How the lower euro value against the dollar helps and hurts local businesses

It's good news for U.S. travelers and companies. It costs less to travel to Europe and buy products from there. Yet it's also a challenge for North Coast businesses dependent on international travelers and for the region's wine business suppliers that buy raw materials for corks, barrels and other items to be made.

The U.S. Dollar Index, which tracks the value of American currency against six currencies, has increased 11.3% this year to a two-decade high, the Associated Press reported. The euro was worth just under £1.02 as of July 20, down from £1.18 a year earlier.

At Rivercap USA, a Solano County-based distributor of tin capsules used to cover the neck and cork in wine bottles, the cost of raw materials doubled in the past two years, causing a price rise of 60% to 100% per capsule, according to Jeremy Bell, general manager. "The benefits are you're bringing it in from Europe, so your costs go down," Bell said about the benefit of the lower value of the euro. "Problem is that with tin the raw material is priced in dollars, so the manufacturer overseas is buying the tin in dollars, so it's costing them more to buy the tin. You win on one side, and you lose on the other side."

While the price of raw tin has retreated from the peak of £50,000 a ton on March 10 to roughly £25,000 since early May, European capsule manufacturers have to pay more euros to buy the tin. And because the capsule makers pay up front to buy the raw tin on the London Metal Exchange and Rivercap pays cash on delivery, Bell said that prevents the use of a common currency-exchange risk mitigation strategy: forward contracts. Forward contracts are a common international currency hedging tool that allows the buyer to lock in an exchange rate to be paid at a specified time commonly up to 12 months later.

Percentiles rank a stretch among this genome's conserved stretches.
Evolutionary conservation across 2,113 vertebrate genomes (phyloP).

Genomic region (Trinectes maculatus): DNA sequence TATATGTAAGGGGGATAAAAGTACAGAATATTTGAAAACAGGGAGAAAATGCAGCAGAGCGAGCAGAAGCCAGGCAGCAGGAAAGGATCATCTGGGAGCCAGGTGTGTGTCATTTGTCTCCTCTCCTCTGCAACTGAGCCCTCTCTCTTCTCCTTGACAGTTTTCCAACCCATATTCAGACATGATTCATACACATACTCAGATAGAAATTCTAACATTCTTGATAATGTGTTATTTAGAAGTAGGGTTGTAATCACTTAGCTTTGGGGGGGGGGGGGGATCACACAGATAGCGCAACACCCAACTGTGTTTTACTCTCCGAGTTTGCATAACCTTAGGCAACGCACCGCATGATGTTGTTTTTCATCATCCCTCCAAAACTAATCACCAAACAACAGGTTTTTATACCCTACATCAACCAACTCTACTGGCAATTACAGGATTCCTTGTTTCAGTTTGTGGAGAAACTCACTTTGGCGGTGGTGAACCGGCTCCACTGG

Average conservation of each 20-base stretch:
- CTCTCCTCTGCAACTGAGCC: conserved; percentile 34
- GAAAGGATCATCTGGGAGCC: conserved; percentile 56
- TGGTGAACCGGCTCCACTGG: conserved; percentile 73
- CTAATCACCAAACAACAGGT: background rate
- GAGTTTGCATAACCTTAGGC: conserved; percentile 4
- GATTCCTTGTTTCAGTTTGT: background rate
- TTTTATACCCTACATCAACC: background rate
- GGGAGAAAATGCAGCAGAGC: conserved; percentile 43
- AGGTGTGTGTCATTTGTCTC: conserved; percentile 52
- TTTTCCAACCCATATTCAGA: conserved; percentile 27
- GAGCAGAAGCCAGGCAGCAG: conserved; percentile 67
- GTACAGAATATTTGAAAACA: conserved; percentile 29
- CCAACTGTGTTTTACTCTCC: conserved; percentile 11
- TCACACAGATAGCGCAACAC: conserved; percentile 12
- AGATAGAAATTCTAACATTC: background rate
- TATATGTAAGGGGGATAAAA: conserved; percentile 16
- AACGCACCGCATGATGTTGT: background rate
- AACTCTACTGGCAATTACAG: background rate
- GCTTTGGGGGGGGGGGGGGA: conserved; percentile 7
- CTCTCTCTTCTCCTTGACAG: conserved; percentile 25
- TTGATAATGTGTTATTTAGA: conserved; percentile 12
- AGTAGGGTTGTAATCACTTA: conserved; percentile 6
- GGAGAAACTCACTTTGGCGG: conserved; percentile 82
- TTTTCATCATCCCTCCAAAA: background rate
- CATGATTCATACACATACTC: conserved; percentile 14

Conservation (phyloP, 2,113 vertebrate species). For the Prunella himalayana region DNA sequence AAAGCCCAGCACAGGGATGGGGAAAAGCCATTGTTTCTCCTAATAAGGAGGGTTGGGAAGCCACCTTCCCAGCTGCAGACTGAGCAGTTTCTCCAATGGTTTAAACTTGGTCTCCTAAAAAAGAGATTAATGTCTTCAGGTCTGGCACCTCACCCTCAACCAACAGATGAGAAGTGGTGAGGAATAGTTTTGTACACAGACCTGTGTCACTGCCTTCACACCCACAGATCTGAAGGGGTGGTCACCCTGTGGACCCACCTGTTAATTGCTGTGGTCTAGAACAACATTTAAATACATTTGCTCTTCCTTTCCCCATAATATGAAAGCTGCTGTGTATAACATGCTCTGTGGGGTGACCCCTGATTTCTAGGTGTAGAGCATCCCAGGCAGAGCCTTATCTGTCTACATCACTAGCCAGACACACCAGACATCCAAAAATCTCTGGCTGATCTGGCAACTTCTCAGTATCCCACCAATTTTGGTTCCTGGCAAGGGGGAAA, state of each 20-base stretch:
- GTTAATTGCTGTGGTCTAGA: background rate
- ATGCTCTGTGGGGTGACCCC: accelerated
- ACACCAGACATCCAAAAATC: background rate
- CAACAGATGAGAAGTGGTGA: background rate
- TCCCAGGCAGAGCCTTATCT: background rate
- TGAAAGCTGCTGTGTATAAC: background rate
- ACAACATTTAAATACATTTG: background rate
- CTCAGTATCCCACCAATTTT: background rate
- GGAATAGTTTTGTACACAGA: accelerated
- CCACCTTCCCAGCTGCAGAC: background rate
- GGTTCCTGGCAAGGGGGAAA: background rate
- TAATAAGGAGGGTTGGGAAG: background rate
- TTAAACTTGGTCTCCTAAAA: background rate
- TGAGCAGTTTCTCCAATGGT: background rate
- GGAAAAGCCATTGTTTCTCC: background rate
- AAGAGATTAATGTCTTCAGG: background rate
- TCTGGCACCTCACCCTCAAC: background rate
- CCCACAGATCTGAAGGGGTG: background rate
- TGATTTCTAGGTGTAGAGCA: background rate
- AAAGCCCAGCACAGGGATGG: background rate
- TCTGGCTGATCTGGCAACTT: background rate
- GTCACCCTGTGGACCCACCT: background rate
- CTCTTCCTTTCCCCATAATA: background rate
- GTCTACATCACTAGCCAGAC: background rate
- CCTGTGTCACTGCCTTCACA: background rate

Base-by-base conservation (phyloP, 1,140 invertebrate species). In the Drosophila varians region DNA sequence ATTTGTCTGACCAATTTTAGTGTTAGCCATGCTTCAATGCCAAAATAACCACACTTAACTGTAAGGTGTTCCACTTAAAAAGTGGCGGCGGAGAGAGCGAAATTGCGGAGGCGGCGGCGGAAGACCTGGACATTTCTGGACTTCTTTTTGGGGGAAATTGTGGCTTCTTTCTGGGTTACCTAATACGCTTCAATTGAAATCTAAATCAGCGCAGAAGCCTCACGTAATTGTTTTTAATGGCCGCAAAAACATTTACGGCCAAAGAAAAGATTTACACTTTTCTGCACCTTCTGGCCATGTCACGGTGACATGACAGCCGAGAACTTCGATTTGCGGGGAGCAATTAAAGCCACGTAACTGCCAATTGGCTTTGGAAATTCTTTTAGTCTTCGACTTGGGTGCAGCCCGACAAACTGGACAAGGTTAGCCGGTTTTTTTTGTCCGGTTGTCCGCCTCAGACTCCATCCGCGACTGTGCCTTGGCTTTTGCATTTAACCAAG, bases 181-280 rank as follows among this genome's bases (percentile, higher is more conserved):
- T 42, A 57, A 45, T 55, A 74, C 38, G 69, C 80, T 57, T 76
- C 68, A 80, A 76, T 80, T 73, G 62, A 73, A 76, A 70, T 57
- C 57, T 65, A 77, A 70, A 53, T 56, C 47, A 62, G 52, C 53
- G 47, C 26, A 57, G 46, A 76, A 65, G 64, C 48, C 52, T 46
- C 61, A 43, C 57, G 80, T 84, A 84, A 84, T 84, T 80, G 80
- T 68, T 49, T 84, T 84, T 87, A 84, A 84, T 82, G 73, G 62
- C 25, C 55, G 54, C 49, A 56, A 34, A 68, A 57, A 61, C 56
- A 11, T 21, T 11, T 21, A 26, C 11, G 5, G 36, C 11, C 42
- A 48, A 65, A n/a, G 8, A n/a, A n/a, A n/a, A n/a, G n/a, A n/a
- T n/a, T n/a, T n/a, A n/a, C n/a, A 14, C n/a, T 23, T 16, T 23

A company wins if the contract rate is lower than that of the time of payment but loses if the rate is higher. "It would be nice if we could stock up," Bell said. "But unfortunately, (tin capsules are) a custom product." Tin is typically the capsule of choice for vintners of ultrapremium wines, or that which retails often for over £30 a bottle and certainly over £20, Bell said.

The cost per such capsule roughly has moved from 20 to 25 cents each up to 40 cents then back down slightly. Lower-priced wines often use plastic capsules or aluminum screwcaps, though the latter have been increasingly adopted for higher-end bottles. A major factory for screwcaps in the world is in Ukraine and has been offline since the latest conflict with Russia began earlier this year.

Higher-end vintners tend to customize their capsules, and a common order involves something specific to the vintage on the capsule, Bell said. "We can't stock up on a vintage-dated product," Bell said. Another premium production item North Coast vintners import from Europe are oak barrels.

Higher-priced ones coming made with French wood, but Eastern European oak has been gaining traction. The lower value of the euro to the dollar has allowed Tonnellerie O in Benicia to spend less when buying French oak staves and barrel alternatives such as chips, according to Josh Trowbridge, CEO. "This is the strongest the U.S. dollar has been in my career, but it is offset by the shipping costs," Trowbridge said. "With the strength of the dollar, we're considering buying more.

We're having a record year for barrel sales. It's challenging to keep staff on to make them." In a 10-hour shift, the crew of about a dozen at the cooperage assembles, toasts and finishes about 53 barrels.

The operation's oak alternatives facility, which toasts staves and chips for barrel and tank inserts, is more automated and operates around the clock. The company's international exchange strategy is to use dollar-cost averaging, which smooths out wins and losses on the rate over time. And the life cycle of a wine barrel starts long before it rolls into a winery.

Tonnellerie O buys the wood from French suppliers two to five years before the coopers take over, so the green wood is stockpiled to season. "It doesn't make sense to do currency contracts," Trowbridge said. "It's a lot like a winery that builds up inventory for a few years before release, so we want to conserve cash and lower debt. If we buy currency contracts, it is immediately on your books as debt."

And then the European wood staves are transported to the U.S. for coopering, rather than shipping empty finished barrels.